Defendant argues that the manner in which the DEA agents secured the first Miranda waiver on June 25, 2013 " completely overbore [his] life, his ability to decide for himself because he was scared for his life." Defendant claims that he cooperated by signing the statement of rights form because he was in fear for his life. Defendant contends, because his first Miranda waiver is invalid, all statements he made to law enforcement and the Colombian media outlet should be suppressed.

The Government argues that Defendant's statements were made voluntarily as Defendant was informed of his Miranda rights in English, Spanish, and in writing at each interview with United States law enforcement agents on June 25, 2013 and June 27, 2013. The Government attacks Defendant's claims that his statements were verbally and physically coerced because the interviews were conducted in rooms with glass walls and doors. Finally, the Government argues that there is no legal precedent that supports the exclusion of statements Defendant made to Colombian media outlets.

II. Standard of Review

The legal standards governing a motion to suppress are clear. The burden of proof is on the party who seeks to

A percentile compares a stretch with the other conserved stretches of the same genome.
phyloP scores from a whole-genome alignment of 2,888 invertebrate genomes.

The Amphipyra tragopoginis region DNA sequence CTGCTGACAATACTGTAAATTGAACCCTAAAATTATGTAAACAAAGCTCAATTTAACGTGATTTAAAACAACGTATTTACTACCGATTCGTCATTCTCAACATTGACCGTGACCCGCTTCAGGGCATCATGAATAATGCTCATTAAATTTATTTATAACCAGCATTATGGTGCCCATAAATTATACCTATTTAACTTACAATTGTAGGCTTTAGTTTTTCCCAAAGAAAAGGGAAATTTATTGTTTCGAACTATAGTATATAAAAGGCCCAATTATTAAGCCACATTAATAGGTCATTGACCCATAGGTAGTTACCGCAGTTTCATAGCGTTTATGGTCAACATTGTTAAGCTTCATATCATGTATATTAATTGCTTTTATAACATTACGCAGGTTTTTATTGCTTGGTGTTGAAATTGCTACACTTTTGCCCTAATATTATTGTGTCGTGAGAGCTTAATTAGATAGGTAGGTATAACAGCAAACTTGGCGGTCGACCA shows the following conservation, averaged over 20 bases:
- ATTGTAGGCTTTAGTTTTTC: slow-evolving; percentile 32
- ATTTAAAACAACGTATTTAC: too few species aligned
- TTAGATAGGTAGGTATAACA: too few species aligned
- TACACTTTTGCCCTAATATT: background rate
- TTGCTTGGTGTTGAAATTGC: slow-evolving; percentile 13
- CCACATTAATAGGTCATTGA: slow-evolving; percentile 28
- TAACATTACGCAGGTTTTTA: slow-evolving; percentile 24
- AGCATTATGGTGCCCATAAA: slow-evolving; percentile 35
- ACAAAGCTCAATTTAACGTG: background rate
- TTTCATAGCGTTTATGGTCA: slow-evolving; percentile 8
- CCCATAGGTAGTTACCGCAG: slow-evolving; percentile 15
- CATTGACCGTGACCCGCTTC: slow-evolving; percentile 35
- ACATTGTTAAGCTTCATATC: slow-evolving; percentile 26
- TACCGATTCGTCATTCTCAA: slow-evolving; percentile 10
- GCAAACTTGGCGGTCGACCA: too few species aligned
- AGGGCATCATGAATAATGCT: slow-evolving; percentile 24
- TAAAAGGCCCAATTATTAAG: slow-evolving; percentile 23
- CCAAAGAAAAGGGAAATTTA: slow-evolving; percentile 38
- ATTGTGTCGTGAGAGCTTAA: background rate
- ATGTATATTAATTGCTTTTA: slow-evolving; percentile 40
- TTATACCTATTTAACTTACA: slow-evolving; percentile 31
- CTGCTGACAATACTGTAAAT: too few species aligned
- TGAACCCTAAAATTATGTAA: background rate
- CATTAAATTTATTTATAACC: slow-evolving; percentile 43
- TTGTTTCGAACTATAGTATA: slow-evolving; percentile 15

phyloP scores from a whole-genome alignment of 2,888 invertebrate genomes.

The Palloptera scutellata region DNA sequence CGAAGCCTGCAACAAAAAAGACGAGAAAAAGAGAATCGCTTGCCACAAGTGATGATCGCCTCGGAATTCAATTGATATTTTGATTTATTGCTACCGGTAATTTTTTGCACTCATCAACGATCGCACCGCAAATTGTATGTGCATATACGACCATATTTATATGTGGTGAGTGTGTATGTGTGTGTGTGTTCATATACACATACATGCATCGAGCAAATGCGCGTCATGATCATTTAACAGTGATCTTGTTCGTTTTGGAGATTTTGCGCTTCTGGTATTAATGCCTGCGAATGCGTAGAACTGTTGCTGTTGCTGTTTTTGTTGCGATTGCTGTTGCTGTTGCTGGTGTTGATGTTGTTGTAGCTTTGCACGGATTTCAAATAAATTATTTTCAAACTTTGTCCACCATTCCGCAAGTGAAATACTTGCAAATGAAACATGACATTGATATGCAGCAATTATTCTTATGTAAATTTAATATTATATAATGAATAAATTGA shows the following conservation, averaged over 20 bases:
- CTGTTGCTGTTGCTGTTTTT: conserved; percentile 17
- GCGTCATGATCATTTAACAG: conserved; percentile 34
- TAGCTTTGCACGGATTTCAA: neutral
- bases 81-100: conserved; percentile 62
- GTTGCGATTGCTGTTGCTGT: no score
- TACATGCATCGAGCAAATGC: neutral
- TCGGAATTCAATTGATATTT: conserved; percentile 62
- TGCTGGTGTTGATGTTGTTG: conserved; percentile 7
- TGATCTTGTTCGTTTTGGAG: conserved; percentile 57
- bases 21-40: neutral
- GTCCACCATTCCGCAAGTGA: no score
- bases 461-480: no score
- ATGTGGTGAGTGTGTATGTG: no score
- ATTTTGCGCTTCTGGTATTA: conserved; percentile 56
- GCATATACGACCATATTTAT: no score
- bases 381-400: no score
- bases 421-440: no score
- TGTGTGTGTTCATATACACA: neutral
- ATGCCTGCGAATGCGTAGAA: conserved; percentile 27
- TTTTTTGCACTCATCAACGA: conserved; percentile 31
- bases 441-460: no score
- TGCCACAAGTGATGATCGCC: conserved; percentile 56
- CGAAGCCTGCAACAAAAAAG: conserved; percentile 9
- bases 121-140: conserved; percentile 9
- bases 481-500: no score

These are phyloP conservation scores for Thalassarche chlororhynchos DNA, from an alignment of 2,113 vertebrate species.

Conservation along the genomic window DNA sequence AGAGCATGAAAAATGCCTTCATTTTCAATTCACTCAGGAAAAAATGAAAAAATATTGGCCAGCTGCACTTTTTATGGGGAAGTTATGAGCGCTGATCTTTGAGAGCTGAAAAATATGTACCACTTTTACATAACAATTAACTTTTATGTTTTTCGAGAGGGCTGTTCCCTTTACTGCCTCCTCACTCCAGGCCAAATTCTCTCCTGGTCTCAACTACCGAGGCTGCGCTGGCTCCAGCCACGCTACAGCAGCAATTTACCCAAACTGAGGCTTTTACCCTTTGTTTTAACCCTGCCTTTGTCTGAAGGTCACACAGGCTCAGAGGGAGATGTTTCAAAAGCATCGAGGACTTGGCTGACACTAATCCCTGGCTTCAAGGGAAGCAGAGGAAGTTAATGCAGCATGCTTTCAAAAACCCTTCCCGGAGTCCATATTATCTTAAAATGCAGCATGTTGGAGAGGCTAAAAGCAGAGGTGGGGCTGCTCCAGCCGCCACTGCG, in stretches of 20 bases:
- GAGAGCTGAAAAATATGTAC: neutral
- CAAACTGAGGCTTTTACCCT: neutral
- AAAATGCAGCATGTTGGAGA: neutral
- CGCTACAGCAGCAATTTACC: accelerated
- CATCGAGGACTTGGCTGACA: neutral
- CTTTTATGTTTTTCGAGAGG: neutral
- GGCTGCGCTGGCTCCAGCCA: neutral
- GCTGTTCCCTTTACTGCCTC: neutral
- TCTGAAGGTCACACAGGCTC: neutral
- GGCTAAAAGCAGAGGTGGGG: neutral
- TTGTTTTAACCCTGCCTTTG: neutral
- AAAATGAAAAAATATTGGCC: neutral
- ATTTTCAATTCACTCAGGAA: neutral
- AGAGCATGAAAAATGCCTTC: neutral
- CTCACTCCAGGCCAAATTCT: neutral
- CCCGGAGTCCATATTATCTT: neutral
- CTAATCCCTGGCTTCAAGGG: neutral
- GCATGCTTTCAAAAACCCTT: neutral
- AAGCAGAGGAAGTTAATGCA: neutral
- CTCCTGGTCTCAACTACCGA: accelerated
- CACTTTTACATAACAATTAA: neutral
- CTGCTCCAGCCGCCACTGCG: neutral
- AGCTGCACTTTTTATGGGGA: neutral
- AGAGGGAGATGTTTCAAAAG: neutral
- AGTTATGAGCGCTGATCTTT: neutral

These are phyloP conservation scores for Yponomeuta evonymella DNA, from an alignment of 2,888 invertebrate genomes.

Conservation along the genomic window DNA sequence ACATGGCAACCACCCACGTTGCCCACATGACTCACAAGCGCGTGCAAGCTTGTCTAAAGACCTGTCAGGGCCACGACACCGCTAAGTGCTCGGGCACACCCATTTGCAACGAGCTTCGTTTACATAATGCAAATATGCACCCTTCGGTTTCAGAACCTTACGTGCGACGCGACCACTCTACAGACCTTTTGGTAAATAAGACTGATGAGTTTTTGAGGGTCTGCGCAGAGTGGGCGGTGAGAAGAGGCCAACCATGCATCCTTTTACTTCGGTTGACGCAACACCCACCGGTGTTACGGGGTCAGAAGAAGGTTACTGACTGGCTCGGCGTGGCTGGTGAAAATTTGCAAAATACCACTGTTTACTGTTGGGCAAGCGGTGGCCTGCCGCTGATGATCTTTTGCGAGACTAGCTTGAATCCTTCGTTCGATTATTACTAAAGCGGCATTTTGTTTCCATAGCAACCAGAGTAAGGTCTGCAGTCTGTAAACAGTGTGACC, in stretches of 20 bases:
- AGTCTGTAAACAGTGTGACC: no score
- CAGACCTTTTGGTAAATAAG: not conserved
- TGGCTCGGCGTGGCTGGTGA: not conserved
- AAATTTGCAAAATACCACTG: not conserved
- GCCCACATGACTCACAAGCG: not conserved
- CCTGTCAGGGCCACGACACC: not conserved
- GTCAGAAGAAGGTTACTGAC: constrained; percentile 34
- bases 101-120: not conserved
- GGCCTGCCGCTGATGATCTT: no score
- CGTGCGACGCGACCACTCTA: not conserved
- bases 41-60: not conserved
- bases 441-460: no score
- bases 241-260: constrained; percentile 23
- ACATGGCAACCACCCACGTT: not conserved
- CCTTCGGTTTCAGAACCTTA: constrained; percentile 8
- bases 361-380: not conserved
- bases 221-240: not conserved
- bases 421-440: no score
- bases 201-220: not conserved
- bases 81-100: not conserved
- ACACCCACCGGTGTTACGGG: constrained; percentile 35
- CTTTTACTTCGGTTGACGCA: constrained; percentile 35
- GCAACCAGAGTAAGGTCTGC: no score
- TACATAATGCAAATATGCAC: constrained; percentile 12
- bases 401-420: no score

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suppress the evidence. United States v. Dickerson, 655 F.2d 559, 561 (4th Cir. 1981). Once the defendant establishes a basis for his motion to suppress, the burden shifts to the government to prove the admissibility of the challenged evidence by a preponderance of the evidence. United States v. Matlock, 415 U.S. 164, 177 n. 14, 94 S.Ct. 988, 39 L.Ed.2d 242 (1974) (" [T]he controlling burden of proof at suppression hearings should impose no greater burden than proof by a preponderance of the evidence." ). Where a defendant seeks to suppress a statement under Miranda v. Arizona, 384 U.S. 436, 86 S.Ct. 1602, 16 L.Ed.2d 694 (1966), the government bears the burden of establishing by a preponderance of the evidence that the statement was not the product of custodial interrogation conducted in the absence of Miranda warnings. Colorado v. Connelly, 479 U.S. 157, 168, 107 S.Ct. 515, 93 L.Ed.2d 473 (1986); Matlock, 415 U.S. at 178.

In the course of deciding a motion to suppress, the district court may make findings of fact, as well as rulings of law. United States v. Stevenson, 396 F.3d 538, 541 (4th Cir. 2005) (citations omitted). " At a hearing on a motion to suppress, the credibility of the witnesses and the weight to be given the evidence, together with the inferences, deductions and conclusions to be drawn from the evidence, are all matters to be determined by the trial judge." United States v. McKneely, 6 F.3d 1447, 1452-53 (10th Cir. 1993); see also Columbus-- Am. Discovery Group v. Atl Mut. Ins. Co., 56 F.3d 556, 567 (4th Cir. 1995) (" In the usual case, the fact finder is in a better position to make judgments about the reliability of some forms of evidence than a reviewing body acting solely on the basis of a written record of that evidence. Evaluation of the credibility of a live witness is the most obvious example." ).